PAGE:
The Soaring Eagle

Only your body is limited. Your spirit can 'mount up on wings like eagles'


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Road to Bethlehem

“In those days Caesar Augustus issued a decree
 that a census should be taken
of the entire Roman world”
(Luke 2:1)

Reflection:
Caesar Augustus reigned over the Roman empire from 30 BC to AD 14. He decided that a census should be taken throughout his empire. This was not a regular occurrence but the first of its kind – and taxation was probably the reason behind it. The consequence was that people travelled to their own town to register, and this involved Joseph going to Bethlehem, ‘because he was of the house and line of David.’

Joseph did not need to take Mary with him but he obviously decided or agreed to do so. We know that she was in the advanced stages of her pregnancy and he may not have wanted to leave her behind in view of the Lord’s commission to him.

These two men were both involved in Mary’s being in Bethlehem when Jesus was born there – just as the prophet had foretold.

  • But you, Bethlehem Ephrathah, though you are small among the clans of Judah, out of you will come for me one who will be ruler over Israel, whose origins are from of old, from ancient times” (Micah 5:2)

Caesar, who would not have known of the prophecy or of Mary and Joseph, issued a decree that had to be obeyed. Joseph, as a husband, took the decision that Mary should accompany him. In this way the prophecy was fulfilled and God’s will achieved.

In just such seemingly unrelated and small details is the hand of God at times to be revealed. He is indeed able to direct the thoughts and decisions of people in order to achieve His will, and He is able to work in all things to the good of those who love Him and who have been called according to His purpose (Romans 8:28)

Question:
Can I discern the Lord’s working in my life?

Response:
Trust God to guide and lead you in the way that you should go (Psalm 32:8)

Prayer:

Lord please have Your hand on my life so that whether I am aware of it or not I will live and act as You wish, Amen.

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Mary

“In the sixth month, God sent the angel Gabriel to Nazareth,
a town in Galilee,
to a virgin pledged to be married to a man named Joseph,
a descendant of David.
The virgin’s name was Mary”

(Luke 1:26-27)

Reflection:
After four hundred years of silence God spoke twice within the space of a few months. The first was to Zechariah and the second to Mary. In both cases the message was delivered not by a prophet but by the angel Gabriel – underlining its huge importance and implication. They both concerned the birth of a child – firstly John the Baptist and then Jesus.

The message to Mary contained three important elements.  Firstly ‘you are to give Him the name Jesus’ – which indicated that His mission would be to save.

Secondly, ‘He will be great’ – for He would also be called ‘the Son of the Most High.’ – This was an acknowledged messianic title and Mary would have understood it that way.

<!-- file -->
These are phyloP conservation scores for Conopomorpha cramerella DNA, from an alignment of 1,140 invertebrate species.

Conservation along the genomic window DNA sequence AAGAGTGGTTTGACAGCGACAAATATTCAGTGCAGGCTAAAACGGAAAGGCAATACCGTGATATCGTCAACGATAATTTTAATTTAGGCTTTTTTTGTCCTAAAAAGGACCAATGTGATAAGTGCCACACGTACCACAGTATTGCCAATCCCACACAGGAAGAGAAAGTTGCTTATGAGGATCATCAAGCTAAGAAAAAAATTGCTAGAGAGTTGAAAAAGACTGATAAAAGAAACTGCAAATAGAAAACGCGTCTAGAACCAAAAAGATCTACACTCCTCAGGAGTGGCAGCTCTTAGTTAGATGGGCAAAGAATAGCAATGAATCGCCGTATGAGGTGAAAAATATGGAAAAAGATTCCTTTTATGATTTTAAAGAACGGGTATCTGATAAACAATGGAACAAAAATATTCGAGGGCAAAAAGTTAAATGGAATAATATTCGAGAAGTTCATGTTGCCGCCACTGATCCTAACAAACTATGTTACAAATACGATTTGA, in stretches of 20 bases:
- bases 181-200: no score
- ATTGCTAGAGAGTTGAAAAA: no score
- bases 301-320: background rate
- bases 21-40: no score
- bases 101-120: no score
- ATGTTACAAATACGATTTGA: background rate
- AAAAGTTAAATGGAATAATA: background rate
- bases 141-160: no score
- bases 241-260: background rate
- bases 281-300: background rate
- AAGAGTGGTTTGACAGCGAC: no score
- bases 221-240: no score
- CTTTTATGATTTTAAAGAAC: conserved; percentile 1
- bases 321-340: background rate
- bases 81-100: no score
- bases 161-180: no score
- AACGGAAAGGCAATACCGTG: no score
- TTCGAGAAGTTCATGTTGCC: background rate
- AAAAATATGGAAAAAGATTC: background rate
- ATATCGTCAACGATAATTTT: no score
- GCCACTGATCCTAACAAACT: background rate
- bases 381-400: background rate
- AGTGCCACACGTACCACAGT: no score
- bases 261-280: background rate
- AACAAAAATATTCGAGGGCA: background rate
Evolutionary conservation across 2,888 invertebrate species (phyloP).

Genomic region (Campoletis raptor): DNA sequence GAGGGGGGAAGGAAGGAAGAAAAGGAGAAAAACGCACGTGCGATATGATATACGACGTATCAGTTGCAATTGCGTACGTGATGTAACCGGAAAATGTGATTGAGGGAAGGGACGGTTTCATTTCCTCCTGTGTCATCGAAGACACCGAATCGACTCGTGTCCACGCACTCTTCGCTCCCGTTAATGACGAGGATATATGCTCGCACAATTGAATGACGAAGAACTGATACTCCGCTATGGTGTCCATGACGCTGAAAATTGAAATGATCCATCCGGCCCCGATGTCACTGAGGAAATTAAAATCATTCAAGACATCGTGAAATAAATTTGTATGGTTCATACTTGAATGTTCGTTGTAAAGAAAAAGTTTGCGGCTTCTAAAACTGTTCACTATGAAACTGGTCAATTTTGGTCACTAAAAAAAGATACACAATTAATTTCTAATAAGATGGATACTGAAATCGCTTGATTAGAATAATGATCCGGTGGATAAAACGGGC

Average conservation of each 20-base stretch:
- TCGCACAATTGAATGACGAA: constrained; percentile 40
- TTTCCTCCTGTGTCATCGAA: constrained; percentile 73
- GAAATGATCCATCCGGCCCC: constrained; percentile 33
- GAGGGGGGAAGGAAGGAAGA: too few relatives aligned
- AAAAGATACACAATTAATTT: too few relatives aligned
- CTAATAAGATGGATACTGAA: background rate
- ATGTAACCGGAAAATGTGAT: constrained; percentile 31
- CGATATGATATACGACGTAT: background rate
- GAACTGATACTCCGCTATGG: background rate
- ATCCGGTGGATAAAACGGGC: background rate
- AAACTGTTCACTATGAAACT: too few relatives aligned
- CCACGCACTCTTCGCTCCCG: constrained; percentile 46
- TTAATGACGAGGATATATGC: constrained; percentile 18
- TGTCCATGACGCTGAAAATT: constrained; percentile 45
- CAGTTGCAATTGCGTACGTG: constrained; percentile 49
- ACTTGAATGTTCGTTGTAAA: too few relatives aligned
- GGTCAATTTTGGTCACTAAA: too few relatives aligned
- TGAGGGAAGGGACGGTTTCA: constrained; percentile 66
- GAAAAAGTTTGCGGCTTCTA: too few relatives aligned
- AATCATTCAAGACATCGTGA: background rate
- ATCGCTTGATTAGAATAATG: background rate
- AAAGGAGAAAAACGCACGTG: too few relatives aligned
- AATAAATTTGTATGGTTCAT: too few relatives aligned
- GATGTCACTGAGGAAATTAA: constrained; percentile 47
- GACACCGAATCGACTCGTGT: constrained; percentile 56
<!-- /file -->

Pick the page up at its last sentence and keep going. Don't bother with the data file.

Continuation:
Thirdly, ‘He will reign over the house of Jacob forever; His kingdom will never end.’ –  Here was a fulfillment of prophecy.

Gabriel painted for Mary a picture of a child who would be Saviour, Son of God and King – three stunning titles. Mary was both ‘greatly troubled’ and obviously mystified by the message that Gabriel delivered – and would have been overawed when He explained further,

“The Holy Spirit will come upon you, and the power of the Most High will overshadow you. So the holy one to be born will be called the Son of God … For nothing is impossible with God.” (Luke 1:35-37)

Both from the message and the manner of His conception Mary would have known that this would be no normal child.

We can only imagine what it must have been like for her to come through such an experience, to face up to telling Joseph – her husband to be – and see his initial hurting reaction , and to inform her family as well. And then, when she had the time to let it sink in and  to reflect on it all, to come to terms with the growing realisation and understanding that for all eternity she would be the Mother of the Lord Jesus Christ.

The challenge to us to not just to believe in this marvellous happening some two thousand years ago. It is also to realise that as Jesus was born through Mary into her world by the Holy Spirit, so He should be born through us into our own worlds by that same Holy Spirit. Our ministry is to allow Him to make Himself real through us.

Question:
Can I give the same answer that Mary gave?

Response:
“I am the Lord’s servant,” Mary answered. “May it be to me as you have said” (Luke 1:38)

Prayer:

Lord You have chosen to come and live within me. Please help me to believe and know that reality – and to allow You to shine through me into the world in which I live. Amen.

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Exodus 1 & 2

“This is how you are to eat it:
with your cloak tucked into your belt,
your sandals on your feet and your staff in your hand.
Eat it in haste; it is the LORD’s Passover”
( Exodus 12:11)

Reflection: